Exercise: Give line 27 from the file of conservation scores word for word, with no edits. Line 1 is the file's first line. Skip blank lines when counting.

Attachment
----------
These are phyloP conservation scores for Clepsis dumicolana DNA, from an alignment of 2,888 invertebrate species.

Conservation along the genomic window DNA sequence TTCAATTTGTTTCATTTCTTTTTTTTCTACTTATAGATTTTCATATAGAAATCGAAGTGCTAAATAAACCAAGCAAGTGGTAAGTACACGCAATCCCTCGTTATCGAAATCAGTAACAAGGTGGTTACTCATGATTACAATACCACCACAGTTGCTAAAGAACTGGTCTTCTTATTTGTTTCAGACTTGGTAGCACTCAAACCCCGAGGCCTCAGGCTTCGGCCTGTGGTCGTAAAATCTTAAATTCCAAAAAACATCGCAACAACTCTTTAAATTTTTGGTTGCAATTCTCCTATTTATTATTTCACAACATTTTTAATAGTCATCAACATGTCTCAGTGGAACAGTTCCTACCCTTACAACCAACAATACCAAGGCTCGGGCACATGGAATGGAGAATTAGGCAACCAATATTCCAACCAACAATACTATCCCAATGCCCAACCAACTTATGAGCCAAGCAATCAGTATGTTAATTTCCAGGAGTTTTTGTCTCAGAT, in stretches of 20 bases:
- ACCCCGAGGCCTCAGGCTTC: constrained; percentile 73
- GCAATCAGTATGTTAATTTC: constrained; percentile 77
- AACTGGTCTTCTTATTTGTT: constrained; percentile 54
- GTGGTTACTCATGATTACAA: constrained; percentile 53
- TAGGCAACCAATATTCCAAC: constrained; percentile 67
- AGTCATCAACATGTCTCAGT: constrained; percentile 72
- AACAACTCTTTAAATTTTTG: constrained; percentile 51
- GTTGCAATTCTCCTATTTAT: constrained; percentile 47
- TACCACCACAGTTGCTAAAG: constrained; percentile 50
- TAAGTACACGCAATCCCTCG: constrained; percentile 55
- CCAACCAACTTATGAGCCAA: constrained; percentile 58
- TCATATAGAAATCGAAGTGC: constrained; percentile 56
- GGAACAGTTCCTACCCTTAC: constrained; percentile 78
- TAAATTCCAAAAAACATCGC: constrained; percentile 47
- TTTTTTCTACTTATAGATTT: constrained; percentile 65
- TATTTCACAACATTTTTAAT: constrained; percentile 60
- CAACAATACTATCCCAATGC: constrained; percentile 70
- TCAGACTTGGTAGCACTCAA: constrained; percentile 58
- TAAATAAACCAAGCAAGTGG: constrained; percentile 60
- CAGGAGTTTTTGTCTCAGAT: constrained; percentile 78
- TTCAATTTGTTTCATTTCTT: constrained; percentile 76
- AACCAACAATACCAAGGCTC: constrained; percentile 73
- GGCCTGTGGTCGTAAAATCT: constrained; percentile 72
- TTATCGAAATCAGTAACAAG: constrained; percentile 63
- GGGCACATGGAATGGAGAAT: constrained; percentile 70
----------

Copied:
- GGGCACATGGAATGGAGAAT: constrained; percentile 70